A study is finding treatments for carotid artery disease

Submitted on Fri, 03/23/2018 - 13:27
Reijo Laaksonen ja Terho Lehtimäki
Reijo Laaksonen and Terho Lehtimäki participate in the international Taxinomisis study, which received six million euros from the EU for subprojects conducted in ten European countries. Photographs: Jonne Renvall and Teemu Launis

Professors Reijo Laaksonen and Terho Lehtimäki received significant EU funding

Text: Jaakko Kinnunen

Researchers at the University of Tampere have received major EU funding for research on carotid artery disease. The funding of 800,000 euros is equally distributed between the research groups of professors Terho Lehtimäki and Reijo Laaksonen.

The total funding of the Taxinomisis study, which is carried out in ten European countries, is six million euros. The University of Ioannina in Greece is coordinating the research. The study will continue for five years. “We are talking about major funding. The University of Tampere brings expertise on high-quality bioinformatics to the project,” Lehtimäki says.

Arteriosclerosis in the carotid arteries causes approximately 30 percent of strokes. Cholesterol and plaque accumulate in the arteries that carry blood to the brain and small pieces of clot or plaque may break off and travel to the brain. Such a piece may cause a cerebrovascular disorder where the patient loses consciousness, limb function or speech. The situation can pass by itself, but a piece of plaque that ends up in cerebral vasculature may cause a stroke.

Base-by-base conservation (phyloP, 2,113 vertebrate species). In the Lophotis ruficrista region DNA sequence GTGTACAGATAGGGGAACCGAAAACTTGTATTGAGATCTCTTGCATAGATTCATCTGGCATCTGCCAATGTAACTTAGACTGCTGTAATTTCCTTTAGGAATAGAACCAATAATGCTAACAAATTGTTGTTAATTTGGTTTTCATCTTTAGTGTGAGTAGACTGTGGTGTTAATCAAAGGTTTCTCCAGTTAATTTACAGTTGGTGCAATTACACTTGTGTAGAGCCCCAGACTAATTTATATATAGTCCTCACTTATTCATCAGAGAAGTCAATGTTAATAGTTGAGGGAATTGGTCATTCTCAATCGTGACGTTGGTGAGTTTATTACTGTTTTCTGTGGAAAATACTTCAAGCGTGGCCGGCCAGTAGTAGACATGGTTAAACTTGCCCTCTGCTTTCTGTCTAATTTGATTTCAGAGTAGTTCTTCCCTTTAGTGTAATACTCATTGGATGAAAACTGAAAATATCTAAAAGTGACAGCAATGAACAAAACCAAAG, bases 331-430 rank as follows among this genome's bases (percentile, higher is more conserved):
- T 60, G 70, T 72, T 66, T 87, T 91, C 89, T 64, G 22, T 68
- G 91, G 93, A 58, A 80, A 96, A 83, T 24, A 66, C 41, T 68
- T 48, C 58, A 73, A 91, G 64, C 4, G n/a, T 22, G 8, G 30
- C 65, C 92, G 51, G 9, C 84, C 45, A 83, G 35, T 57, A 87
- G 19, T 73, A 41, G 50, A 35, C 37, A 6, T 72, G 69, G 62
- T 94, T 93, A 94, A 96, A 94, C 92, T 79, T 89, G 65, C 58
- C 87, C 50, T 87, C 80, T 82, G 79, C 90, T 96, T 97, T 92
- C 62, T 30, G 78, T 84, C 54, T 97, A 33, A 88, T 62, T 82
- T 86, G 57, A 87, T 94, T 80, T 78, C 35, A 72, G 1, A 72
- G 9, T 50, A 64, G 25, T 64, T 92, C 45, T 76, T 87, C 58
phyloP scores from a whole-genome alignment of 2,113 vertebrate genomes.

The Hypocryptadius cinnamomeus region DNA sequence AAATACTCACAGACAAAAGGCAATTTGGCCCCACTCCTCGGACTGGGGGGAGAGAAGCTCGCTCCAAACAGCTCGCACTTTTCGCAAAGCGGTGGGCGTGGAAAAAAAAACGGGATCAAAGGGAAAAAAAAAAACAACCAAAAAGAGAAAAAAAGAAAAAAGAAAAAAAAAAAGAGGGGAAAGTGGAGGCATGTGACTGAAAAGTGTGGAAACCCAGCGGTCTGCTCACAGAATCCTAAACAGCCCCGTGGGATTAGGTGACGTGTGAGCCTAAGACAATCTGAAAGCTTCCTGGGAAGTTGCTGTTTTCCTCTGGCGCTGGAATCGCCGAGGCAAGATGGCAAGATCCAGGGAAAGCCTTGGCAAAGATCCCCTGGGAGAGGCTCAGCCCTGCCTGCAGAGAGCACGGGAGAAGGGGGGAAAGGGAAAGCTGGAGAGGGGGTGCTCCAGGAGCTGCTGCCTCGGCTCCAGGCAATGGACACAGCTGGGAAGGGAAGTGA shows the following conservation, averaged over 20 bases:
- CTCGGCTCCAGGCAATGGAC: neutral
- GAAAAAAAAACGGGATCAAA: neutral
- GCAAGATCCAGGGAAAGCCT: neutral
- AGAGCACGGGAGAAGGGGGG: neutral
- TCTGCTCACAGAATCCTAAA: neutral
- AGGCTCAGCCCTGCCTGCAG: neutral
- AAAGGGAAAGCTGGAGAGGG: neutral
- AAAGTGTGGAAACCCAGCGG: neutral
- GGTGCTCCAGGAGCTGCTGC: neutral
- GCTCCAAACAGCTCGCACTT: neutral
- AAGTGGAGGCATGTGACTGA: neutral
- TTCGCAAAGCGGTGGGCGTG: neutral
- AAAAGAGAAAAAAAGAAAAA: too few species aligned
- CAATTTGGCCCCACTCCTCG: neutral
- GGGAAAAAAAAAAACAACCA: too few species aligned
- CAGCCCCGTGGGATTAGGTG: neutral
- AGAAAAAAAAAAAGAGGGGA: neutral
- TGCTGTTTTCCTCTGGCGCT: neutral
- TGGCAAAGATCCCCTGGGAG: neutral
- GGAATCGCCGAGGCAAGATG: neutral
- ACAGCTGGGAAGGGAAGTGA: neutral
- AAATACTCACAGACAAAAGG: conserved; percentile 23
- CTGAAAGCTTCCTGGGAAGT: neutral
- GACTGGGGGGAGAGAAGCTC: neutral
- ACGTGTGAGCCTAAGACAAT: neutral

The brain can withstand oxygen deficiency for only a few minutes, after which the brain tissue begins to die. In a few hours, the blocked blood vessel will lead to a stroke if the person does not get thrombolytic therapy. “If a person loses their speech or consciousness, it is vital to get them to hospital as quickly as possible," says Lehtimäki.

In the study, researchers at the University of Tampere seek to identify plaque subtypes in the arteries. More accurate diagnosis will help to find the most effective treatments. Depending on the type of plaque, the patient can be treated by either surgery or medication.

“The study tries to find ways to make earlier diagnoses and start more efficient treatments, which will save a lot of money. When young people get severe strokes, society loses their entire work contribution. Rehabilitation is expensive regardless of whether the patient will ever be able to work again. In addition, paralysis causes tremendous suffering for patients and their loved ones,” Lehtimäki explains.

The risk factors of carotid artery disease are similar to those in other vascular diseases: advanced age, male sex, smoking, high blood pressure and a high level of bad LDL-cholesterol, overweight, and type 2 diabetes. The genome also predisposes some people to the disease. If first degree relatives have suffered from vascular diseases, the risk of illness is more significant.

“Poor nutrition also plays a role. Salty and greasy food does its job slowly. The artery is gradually blocked over several years, and the disease may be asymptomatic for a long time. It is an insidious disease that comes to many patients as a great surprise,” Lehtimäki says.